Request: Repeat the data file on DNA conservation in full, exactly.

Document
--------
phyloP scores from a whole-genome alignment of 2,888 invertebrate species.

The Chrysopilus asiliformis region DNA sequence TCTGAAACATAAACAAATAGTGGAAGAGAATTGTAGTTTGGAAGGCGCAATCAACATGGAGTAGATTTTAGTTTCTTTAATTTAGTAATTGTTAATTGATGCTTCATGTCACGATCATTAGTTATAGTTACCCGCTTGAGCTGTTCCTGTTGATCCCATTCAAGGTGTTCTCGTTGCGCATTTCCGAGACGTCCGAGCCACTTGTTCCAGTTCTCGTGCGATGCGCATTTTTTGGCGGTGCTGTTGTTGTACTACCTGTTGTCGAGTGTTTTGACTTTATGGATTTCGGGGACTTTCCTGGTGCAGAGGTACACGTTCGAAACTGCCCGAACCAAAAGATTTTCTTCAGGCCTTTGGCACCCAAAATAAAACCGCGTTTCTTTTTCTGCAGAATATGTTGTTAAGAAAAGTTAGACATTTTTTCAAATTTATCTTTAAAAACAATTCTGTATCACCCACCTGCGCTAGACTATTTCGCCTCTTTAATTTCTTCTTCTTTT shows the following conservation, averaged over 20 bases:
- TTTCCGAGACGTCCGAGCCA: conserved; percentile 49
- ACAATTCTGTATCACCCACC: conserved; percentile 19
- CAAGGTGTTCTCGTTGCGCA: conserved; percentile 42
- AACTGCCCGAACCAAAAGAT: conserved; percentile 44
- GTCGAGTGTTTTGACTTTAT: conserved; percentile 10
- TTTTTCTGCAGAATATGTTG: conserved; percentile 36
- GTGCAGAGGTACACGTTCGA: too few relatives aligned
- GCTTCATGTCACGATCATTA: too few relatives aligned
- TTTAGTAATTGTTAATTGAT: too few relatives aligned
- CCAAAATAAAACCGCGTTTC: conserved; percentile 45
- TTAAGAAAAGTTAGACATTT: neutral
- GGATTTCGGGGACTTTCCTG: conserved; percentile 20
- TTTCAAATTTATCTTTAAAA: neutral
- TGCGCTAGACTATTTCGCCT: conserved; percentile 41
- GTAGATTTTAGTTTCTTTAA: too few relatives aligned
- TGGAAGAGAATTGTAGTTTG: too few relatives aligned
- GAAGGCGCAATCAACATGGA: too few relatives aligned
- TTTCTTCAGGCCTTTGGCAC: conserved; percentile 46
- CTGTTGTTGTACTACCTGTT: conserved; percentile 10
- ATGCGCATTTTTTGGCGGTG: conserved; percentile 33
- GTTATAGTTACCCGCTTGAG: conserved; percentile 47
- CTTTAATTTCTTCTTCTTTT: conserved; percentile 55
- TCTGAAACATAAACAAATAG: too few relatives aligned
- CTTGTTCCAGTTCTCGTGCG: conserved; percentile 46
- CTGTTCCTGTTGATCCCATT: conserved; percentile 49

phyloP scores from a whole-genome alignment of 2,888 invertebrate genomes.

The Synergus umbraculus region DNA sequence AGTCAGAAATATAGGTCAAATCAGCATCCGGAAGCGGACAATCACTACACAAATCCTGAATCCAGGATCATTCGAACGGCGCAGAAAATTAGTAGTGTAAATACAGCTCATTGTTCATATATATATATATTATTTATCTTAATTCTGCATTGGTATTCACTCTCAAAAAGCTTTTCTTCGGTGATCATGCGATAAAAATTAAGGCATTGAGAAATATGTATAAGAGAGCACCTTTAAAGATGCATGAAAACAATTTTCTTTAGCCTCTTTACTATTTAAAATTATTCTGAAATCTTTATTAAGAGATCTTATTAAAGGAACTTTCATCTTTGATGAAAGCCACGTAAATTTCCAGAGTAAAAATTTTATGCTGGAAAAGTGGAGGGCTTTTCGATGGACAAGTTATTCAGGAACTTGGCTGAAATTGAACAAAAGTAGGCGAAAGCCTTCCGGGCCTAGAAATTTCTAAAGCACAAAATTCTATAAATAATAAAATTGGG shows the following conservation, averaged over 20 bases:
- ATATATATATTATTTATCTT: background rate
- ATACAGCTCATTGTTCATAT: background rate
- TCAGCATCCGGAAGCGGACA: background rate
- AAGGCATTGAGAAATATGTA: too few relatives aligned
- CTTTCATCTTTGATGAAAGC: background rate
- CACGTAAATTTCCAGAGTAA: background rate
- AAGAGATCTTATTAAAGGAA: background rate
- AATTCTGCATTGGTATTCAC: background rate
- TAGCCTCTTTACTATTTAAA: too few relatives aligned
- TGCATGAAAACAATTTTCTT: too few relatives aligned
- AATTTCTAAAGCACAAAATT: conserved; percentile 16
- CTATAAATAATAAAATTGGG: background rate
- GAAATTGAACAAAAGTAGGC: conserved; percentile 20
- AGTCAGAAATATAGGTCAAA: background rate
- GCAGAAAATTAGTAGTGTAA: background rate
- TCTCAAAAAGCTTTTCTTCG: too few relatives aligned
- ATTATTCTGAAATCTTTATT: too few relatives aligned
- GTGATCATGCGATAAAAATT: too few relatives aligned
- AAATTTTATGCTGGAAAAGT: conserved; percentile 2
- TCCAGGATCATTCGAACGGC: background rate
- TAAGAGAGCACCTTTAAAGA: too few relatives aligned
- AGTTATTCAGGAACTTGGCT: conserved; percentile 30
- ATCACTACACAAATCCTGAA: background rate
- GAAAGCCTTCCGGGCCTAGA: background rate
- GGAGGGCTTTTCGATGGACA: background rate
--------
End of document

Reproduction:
phyloP scores from a whole-genome alignment of 2,888 invertebrate species.

The Chrysopilus asiliformis region DNA sequence TCTGAAACATAAACAAATAGTGGAAGAGAATTGTAGTTTGGAAGGCGCAATCAACATGGAGTAGATTTTAGTTTCTTTAATTTAGTAATTGTTAATTGATGCTTCATGTCACGATCATTAGTTATAGTTACCCGCTTGAGCTGTTCCTGTTGATCCCATTCAAGGTGTTCTCGTTGCGCATTTCCGAGACGTCCGAGCCACTTGTTCCAGTTCTCGTGCGATGCGCATTTTTTGGCGGTGCTGTTGTTGTACTACCTGTTGTCGAGTGTTTTGACTTTATGGATTTCGGGGACTTTCCTGGTGCAGAGGTACACGTTCGAAACTGCCCGAACCAAAAGATTTTCTTCAGGCCTTTGGCACCCAAAATAAAACCGCGTTTCTTTTTCTGCAGAATATGTTGTTAAGAAAAGTTAGACATTTTTTCAAATTTATCTTTAAAAACAATTCTGTATCACCCACCTGCGCTAGACTATTTCGCCTCTTTAATTTCTTCTTCTTTT shows the following conservation, averaged over 20 bases:
- TTTCCGAGACGTCCGAGCCA: conserved; percentile 49
- ACAATTCTGTATCACCCACC: conserved; percentile 19
- CAAGGTGTTCTCGTTGCGCA: conserved; percentile 42
- AACTGCCCGAACCAAAAGAT: conserved; percentile 44
- GTCGAGTGTTTTGACTTTAT: conserved; percentile 10
- TTTTTCTGCAGAATATGTTG: conserved; percentile 36
- GTGCAGAGGTACACGTTCGA: too few relatives aligned
- GCTTCATGTCACGATCATTA: too few relatives aligned
- TTTAGTAATTGTTAATTGAT: too few relatives aligned
- CCAAAATAAAACCGCGTTTC: conserved; percentile 45
- TTAAGAAAAGTTAGACATTT: neutral
- GGATTTCGGGGACTTTCCTG: conserved; percentile 20
- TTTCAAATTTATCTTTAAAA: neutral
- TGCGCTAGACTATTTCGCCT: conserved; percentile 41
- GTAGATTTTAGTTTCTTTAA: too few relatives aligned
- TGGAAGAGAATTGTAGTTTG: too few relatives aligned
- GAAGGCGCAATCAACATGGA: too few relatives aligned
- TTTCTTCAGGCCTTTGGCAC: conserved; percentile 46
- CTGTTGTTGTACTACCTGTT: conserved; percentile 10
- ATGCGCATTTTTTGGCGGTG: conserved; percentile 33
- GTTATAGTTACCCGCTTGAG: conserved; percentile 47
- CTTTAATTTCTTCTTCTTTT: conserved; percentile 55
- TCTGAAACATAAACAAATAG: too few relatives aligned
- CTTGTTCCAGTTCTCGTGCG: conserved; percentile 46
- CTGTTCCTGTTGATCCCATT: conserved; percentile 49

phyloP scores from a whole-genome alignment of 2,888 invertebrate genomes.

The Synergus umbraculus region DNA sequence AGTCAGAAATATAGGTCAAATCAGCATCCGGAAGCGGACAATCACTACACAAATCCTGAATCCAGGATCATTCGAACGGCGCAGAAAATTAGTAGTGTAAATACAGCTCATTGTTCATATATATATATATTATTTATCTTAATTCTGCATTGGTATTCACTCTCAAAAAGCTTTTCTTCGGTGATCATGCGATAAAAATTAAGGCATTGAGAAATATGTATAAGAGAGCACCTTTAAAGATGCATGAAAACAATTTTCTTTAGCCTCTTTACTATTTAAAATTATTCTGAAATCTTTATTAAGAGATCTTATTAAAGGAACTTTCATCTTTGATGAAAGCCACGTAAATTTCCAGAGTAAAAATTTTATGCTGGAAAAGTGGAGGGCTTTTCGATGGACAAGTTATTCAGGAACTTGGCTGAAATTGAACAAAAGTAGGCGAAAGCCTTCCGGGCCTAGAAATTTCTAAAGCACAAAATTCTATAAATAATAAAATTGGG shows the following conservation, averaged over 20 bases:
- ATATATATATTATTTATCTT: background rate
- ATACAGCTCATTGTTCATAT: background rate
- TCAGCATCCGGAAGCGGACA: background rate
- AAGGCATTGAGAAATATGTA: too few relatives aligned
- CTTTCATCTTTGATGAAAGC: background rate
- CACGTAAATTTCCAGAGTAA: background rate
- AAGAGATCTTATTAAAGGAA: background rate
- AATTCTGCATTGGTATTCAC: background rate
- TAGCCTCTTTACTATTTAAA: too few relatives aligned
- TGCATGAAAACAATTTTCTT: too few relatives aligned
- AATTTCTAAAGCACAAAATT: conserved; percentile 16
- CTATAAATAATAAAATTGGG: background rate
- GAAATTGAACAAAAGTAGGC: conserved; percentile 20
- AGTCAGAAATATAGGTCAAA: background rate
- GCAGAAAATTAGTAGTGTAA: background rate
- TCTCAAAAAGCTTTTCTTCG: too few relatives aligned
- ATTATTCTGAAATCTTTATT: too few relatives aligned
- GTGATCATGCGATAAAAATT: too few relatives aligned
- AAATTTTATGCTGGAAAAGT: conserved; percentile 2
- TCCAGGATCATTCGAACGGC: background rate
- TAAGAGAGCACCTTTAAAGA: too few relatives aligned
- AGTTATTCAGGAACTTGGCT: conserved; percentile 30
- ATCACTACACAAATCCTGAA: background rate
- GAAAGCCTTCCGGGCCTAGA: background rate
- GGAGGGCTTTTCGATGGACA: background rate